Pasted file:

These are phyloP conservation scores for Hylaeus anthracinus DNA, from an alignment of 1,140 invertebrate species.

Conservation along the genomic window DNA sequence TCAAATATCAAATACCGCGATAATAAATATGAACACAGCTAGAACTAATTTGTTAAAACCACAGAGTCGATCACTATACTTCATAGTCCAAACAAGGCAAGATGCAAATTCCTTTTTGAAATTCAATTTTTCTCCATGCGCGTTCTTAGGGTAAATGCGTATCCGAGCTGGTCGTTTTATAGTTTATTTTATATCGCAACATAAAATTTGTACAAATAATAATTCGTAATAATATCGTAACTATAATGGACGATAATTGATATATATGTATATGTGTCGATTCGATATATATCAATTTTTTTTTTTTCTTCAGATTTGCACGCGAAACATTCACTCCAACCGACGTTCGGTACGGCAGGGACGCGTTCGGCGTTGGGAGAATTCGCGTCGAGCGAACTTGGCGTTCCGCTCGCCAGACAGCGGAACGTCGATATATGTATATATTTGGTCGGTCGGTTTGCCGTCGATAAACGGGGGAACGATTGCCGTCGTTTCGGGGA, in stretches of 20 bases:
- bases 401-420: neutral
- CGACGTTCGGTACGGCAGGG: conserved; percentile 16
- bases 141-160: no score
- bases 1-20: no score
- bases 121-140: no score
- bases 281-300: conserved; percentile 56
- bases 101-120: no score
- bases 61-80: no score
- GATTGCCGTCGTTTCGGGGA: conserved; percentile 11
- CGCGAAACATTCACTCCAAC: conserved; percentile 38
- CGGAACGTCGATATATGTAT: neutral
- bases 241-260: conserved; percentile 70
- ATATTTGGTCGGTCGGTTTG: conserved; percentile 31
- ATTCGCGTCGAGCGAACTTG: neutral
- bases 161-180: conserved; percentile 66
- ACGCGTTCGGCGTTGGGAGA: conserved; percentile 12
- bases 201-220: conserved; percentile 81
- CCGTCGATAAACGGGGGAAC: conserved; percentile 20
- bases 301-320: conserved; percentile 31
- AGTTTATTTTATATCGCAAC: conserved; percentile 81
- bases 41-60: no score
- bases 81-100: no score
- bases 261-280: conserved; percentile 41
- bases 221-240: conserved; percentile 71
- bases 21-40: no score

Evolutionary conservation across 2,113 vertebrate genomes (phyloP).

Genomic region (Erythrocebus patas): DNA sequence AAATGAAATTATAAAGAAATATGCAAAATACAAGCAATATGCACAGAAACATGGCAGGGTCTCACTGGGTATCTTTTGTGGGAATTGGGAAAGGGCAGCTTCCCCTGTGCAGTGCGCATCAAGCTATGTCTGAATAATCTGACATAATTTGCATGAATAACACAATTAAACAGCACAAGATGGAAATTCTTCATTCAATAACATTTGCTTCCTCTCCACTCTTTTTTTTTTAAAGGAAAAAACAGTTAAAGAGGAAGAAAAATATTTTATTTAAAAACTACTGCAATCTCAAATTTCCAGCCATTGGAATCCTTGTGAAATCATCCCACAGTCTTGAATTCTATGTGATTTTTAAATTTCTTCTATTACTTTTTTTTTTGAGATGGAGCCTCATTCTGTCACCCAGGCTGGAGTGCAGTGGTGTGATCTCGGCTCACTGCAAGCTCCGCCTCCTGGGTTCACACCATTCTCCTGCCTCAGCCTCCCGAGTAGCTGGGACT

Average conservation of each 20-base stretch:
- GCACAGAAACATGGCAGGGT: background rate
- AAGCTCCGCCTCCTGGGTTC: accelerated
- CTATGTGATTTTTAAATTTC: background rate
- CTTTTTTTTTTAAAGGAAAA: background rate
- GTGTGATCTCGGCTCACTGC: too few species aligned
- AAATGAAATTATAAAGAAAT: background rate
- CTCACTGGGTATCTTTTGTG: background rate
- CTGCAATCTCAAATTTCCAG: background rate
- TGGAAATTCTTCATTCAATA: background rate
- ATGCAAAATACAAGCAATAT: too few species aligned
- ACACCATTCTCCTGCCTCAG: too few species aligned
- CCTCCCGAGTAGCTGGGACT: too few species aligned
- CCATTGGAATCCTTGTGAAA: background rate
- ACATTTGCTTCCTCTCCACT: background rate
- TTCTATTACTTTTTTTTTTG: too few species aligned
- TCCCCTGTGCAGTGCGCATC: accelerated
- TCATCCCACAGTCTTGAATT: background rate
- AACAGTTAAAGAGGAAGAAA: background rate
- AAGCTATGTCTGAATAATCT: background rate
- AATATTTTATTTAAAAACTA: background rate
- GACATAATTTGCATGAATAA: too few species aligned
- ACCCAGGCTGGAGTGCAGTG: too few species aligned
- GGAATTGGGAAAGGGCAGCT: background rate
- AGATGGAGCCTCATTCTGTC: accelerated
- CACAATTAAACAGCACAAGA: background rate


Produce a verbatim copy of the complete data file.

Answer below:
These are phyloP conservation scores for Hylaeus anthracinus DNA, from an alignment of 1,140 invertebrate species.

Conservation along the genomic window DNA sequence TCAAATATCAAATACCGCGATAATAAATATGAACACAGCTAGAACTAATTTGTTAAAACCACAGAGTCGATCACTATACTTCATAGTCCAAACAAGGCAAGATGCAAATTCCTTTTTGAAATTCAATTTTTCTCCATGCGCGTTCTTAGGGTAAATGCGTATCCGAGCTGGTCGTTTTATAGTTTATTTTATATCGCAACATAAAATTTGTACAAATAATAATTCGTAATAATATCGTAACTATAATGGACGATAATTGATATATATGTATATGTGTCGATTCGATATATATCAATTTTTTTTTTTTCTTCAGATTTGCACGCGAAACATTCACTCCAACCGACGTTCGGTACGGCAGGGACGCGTTCGGCGTTGGGAGAATTCGCGTCGAGCGAACTTGGCGTTCCGCTCGCCAGACAGCGGAACGTCGATATATGTATATATTTGGTCGGTCGGTTTGCCGTCGATAAACGGGGGAACGATTGCCGTCGTTTCGGGGA, in stretches of 20 bases:
- bases 401-420: neutral
- CGACGTTCGGTACGGCAGGG: conserved; percentile 16
- bases 141-160: no score
- bases 1-20: no score
- bases 121-140: no score
- bases 281-300: conserved; percentile 56
- bases 101-120: no score
- bases 61-80: no score
- GATTGCCGTCGTTTCGGGGA: conserved; percentile 11
- CGCGAAACATTCACTCCAAC: conserved; percentile 38
- CGGAACGTCGATATATGTAT: neutral
- bases 241-260: conserved; percentile 70
- ATATTTGGTCGGTCGGTTTG: conserved; percentile 31
- ATTCGCGTCGAGCGAACTTG: neutral
- bases 161-180: conserved; percentile 66
- ACGCGTTCGGCGTTGGGAGA: conserved; percentile 12
- bases 201-220: conserved; percentile 81
- CCGTCGATAAACGGGGGAAC: conserved; percentile 20
- bases 301-320: conserved; percentile 31
- AGTTTATTTTATATCGCAAC: conserved; percentile 81
- bases 41-60: no score
- bases 81-100: no score
- bases 261-280: conserved; percentile 41
- bases 221-240: conserved; percentile 71
- bases 21-40: no score

Evolutionary conservation across 2,113 vertebrate genomes (phyloP).

Genomic region (Erythrocebus patas): DNA sequence AAATGAAATTATAAAGAAATATGCAAAATACAAGCAATATGCACAGAAACATGGCAGGGTCTCACTGGGTATCTTTTGTGGGAATTGGGAAAGGGCAGCTTCCCCTGTGCAGTGCGCATCAAGCTATGTCTGAATAATCTGACATAATTTGCATGAATAACACAATTAAACAGCACAAGATGGAAATTCTTCATTCAATAACATTTGCTTCCTCTCCACTCTTTTTTTTTTAAAGGAAAAAACAGTTAAAGAGGAAGAAAAATATTTTATTTAAAAACTACTGCAATCTCAAATTTCCAGCCATTGGAATCCTTGTGAAATCATCCCACAGTCTTGAATTCTATGTGATTTTTAAATTTCTTCTATTACTTTTTTTTTTGAGATGGAGCCTCATTCTGTCACCCAGGCTGGAGTGCAGTGGTGTGATCTCGGCTCACTGCAAGCTCCGCCTCCTGGGTTCACACCATTCTCCTGCCTCAGCCTCCCGAGTAGCTGGGACT

Average conservation of each 20-base stretch:
- GCACAGAAACATGGCAGGGT: background rate
- AAGCTCCGCCTCCTGGGTTC: accelerated
- CTATGTGATTTTTAAATTTC: background rate
- CTTTTTTTTTTAAAGGAAAA: background rate
- GTGTGATCTCGGCTCACTGC: too few species aligned
- AAATGAAATTATAAAGAAAT: background rate
- CTCACTGGGTATCTTTTGTG: background rate
- CTGCAATCTCAAATTTCCAG: background rate
- TGGAAATTCTTCATTCAATA: background rate
- ATGCAAAATACAAGCAATAT: too few species aligned
- ACACCATTCTCCTGCCTCAG: too few species aligned
- CCTCCCGAGTAGCTGGGACT: too few species aligned
- CCATTGGAATCCTTGTGAAA: background rate
- ACATTTGCTTCCTCTCCACT: background rate
- TTCTATTACTTTTTTTTTTG: too few species aligned
- TCCCCTGTGCAGTGCGCATC: accelerated
- TCATCCCACAGTCTTGAATT: background rate
- AACAGTTAAAGAGGAAGAAA: background rate
- AAGCTATGTCTGAATAATCT: background rate
- AATATTTTATTTAAAAACTA: background rate
- GACATAATTTGCATGAATAA: too few species aligned
- ACCCAGGCTGGAGTGCAGTG: too few species aligned
- GGAATTGGGAAAGGGCAGCT: background rate
- AGATGGAGCCTCATTCTGTC: accelerated
- CACAATTAAACAGCACAAGA: background rate